What Timmy Did
Then an astounding thing had happened. Godfrey had had a fortune left him by an eccentric old man in whose employment he had been as secretary for a while. His luck still holding, he had gone through most of the war, including Gallipoli, with only one wound, which had left no ill effects. A man so fortunate ought not to have neglected his old friends.
Janet Tosswill, the step-mother completely merging into the friend, came forward, and put her arms round the girl's shoulders. "Look here, Betty. Wouldn't you rather go away? I don't suppose he'll stay longer than Monday or Tuesday--"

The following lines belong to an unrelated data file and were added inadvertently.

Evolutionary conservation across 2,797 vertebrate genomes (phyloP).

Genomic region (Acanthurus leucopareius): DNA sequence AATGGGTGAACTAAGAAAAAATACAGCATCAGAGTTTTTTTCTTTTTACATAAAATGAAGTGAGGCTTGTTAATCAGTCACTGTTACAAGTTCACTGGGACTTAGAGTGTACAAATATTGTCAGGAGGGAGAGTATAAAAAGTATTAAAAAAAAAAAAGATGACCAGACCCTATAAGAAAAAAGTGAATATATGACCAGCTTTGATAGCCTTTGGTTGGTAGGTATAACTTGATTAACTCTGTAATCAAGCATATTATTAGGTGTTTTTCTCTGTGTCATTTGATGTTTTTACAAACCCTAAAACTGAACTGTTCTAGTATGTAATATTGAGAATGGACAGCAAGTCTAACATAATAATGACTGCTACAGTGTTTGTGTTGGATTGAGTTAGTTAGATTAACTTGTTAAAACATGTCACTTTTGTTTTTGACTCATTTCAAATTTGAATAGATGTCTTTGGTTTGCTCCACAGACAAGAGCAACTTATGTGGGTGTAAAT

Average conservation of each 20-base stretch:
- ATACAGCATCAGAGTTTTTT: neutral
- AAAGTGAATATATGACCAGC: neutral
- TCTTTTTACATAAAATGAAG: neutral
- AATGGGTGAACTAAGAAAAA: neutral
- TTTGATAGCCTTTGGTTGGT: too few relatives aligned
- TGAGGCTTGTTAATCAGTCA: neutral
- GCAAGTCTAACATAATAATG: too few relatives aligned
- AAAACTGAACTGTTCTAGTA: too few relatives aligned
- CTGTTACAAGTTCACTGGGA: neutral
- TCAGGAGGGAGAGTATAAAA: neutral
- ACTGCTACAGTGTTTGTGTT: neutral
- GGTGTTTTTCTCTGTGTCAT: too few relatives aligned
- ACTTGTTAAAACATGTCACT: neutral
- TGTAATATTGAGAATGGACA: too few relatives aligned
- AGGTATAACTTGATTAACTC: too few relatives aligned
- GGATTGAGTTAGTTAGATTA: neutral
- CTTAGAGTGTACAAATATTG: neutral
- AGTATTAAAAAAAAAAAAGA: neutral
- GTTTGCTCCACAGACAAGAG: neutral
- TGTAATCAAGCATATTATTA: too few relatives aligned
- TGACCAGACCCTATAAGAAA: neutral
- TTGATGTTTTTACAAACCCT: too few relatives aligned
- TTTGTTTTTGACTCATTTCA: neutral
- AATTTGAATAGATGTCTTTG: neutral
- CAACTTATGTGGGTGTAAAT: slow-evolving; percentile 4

"I shouldn't think of going away! I expect he's forgotten all about that old affair. It's a long time ago, Janet--nine years. We were both so young, that I've forgotten too--in a sense." And then, as she saw that the other was far more moved than she herself was outwardly, she repeated: "It really has faded away, almost out of sight. Think of all that has happened since then!"
The other m